This is my first post. I’m new to this but I have been thinking about writing reviews for quite some time now. Exploring, reading, writing, analysing, etc. plays has always been an integral part of my life. It has previously been a time when I was most content (excluding reading novels/poetry all day long with a cup of tea by my side). Writing has also always been important to me. I always knew that I wanted to write, but for me, the problem was what do I write? I was faced with this dilemma when the editor of my local newspaper suggested that I start blogging or doing something that would get my work out there for any future employers. It wasn’t until this year, when I started university, studying an English course that is so diverse, that I realised critically discussing and forming my own opinions about books, plays, productions, etc. is what I’ve always been good at and what I’ve always enjoyed. I follow a philosophy that people should always do things that make them happy. So why shouldn’t this apply to what I write about?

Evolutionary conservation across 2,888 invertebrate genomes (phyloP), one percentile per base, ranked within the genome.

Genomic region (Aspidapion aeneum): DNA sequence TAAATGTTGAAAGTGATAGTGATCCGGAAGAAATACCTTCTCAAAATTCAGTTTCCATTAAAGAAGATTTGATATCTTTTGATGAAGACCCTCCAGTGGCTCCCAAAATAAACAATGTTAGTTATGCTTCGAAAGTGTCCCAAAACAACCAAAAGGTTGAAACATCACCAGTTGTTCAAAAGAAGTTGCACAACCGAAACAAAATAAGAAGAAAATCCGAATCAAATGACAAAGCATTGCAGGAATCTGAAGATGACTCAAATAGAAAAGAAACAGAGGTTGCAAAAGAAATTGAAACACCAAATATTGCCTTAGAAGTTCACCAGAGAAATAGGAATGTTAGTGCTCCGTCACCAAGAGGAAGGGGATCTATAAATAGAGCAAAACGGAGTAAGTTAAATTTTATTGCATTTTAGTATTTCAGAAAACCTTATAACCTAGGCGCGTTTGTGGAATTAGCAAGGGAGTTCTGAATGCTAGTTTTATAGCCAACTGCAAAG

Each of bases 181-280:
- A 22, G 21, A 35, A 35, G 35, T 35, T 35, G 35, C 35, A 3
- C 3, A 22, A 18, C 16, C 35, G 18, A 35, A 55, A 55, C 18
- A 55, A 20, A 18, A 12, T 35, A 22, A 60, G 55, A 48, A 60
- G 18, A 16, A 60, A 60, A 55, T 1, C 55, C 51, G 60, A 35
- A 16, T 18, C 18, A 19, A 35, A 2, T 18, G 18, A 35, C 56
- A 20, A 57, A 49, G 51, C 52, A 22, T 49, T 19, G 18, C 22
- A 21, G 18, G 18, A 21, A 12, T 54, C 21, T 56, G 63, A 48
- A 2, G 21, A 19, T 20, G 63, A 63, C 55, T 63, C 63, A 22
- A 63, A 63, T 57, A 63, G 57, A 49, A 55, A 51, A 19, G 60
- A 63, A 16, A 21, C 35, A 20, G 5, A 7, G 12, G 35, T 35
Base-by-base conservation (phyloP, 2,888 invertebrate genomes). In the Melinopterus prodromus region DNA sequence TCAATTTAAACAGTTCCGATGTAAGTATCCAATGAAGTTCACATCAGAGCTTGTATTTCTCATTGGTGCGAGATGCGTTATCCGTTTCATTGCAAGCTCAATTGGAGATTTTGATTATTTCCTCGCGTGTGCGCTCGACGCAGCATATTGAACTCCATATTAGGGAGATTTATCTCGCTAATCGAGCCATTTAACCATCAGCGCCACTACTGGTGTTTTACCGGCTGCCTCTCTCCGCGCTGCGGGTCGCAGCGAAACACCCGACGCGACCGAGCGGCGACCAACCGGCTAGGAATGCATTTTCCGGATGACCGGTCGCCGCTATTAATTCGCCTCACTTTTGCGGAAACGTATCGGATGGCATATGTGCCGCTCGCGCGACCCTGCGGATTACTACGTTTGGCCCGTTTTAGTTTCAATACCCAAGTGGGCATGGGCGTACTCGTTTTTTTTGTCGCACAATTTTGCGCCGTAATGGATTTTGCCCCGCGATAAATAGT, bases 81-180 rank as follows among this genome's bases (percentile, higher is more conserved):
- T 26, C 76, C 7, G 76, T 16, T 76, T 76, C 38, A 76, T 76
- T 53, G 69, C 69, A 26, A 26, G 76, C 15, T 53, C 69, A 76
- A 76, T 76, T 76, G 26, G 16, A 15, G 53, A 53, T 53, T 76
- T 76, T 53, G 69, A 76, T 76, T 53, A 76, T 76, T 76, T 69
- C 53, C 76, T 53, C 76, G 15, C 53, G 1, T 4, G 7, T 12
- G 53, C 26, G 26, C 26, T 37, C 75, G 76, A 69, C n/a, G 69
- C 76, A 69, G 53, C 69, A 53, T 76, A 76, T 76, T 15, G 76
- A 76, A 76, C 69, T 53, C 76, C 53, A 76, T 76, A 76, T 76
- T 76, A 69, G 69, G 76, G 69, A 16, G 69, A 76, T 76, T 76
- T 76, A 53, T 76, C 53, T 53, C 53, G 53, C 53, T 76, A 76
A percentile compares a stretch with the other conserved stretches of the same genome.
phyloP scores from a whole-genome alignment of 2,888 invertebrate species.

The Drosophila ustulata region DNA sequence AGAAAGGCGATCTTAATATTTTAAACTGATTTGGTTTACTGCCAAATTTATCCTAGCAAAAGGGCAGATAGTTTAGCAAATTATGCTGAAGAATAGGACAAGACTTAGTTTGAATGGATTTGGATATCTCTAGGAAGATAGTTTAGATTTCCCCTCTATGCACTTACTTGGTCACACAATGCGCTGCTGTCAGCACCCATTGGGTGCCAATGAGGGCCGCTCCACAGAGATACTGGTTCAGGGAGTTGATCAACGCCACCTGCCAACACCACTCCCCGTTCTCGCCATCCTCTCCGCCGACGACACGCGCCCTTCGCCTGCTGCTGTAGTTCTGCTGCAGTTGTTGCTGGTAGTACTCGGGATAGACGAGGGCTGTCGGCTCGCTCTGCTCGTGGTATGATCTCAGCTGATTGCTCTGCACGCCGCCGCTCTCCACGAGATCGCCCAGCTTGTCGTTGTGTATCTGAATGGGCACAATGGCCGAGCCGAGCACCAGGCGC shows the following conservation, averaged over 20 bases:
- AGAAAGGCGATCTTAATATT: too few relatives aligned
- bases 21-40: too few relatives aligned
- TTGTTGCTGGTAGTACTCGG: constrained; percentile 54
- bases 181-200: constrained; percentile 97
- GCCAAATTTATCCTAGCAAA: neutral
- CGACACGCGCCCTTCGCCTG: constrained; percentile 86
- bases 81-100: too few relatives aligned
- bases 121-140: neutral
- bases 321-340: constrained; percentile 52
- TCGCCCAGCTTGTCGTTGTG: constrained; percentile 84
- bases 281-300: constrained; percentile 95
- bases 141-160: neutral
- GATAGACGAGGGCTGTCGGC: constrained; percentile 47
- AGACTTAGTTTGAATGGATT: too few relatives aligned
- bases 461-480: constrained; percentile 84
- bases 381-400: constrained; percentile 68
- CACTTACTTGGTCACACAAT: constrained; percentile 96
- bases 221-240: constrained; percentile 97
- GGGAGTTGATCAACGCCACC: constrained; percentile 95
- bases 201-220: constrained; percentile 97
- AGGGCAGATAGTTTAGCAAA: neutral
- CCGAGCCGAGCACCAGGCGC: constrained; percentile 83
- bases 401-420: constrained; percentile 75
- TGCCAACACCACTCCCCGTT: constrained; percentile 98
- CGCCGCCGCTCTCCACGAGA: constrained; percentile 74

What better way to start this new process, than to write about one of my favourite plays. Twelfth night is one of Shakespeare’s comedies. It is about unrequited love, both hilarious and heart-breaking. Twins are separated in a shipwreck at the start of the play. Viola (the female twin, dresses up as a man called Cesario) falls in love with Orsino, who is pining for Olivia. Olivia is falling in love with Viola but is worshipped by Malvolio/a. Sir Toby encourages Sir Andrew to pursue Olivia for her hand in marriage. If this wasn’t complicated enough, Viola’s twin brother, Sebastian, enters (We need to remember that he is the spitting image of Viola) and everything falls to pieces. Sir Andrew challenges Sebastian to a duel (thinking it was Cesario/Viola), Olivia marries Sebastian (again thinking it was Cesario/Viola). And we haven’t even covered subplots like Sir Toby, Maria and Sir Andrews tricks on Malvolio/a, encouraging him/her to declare his love to Olivia.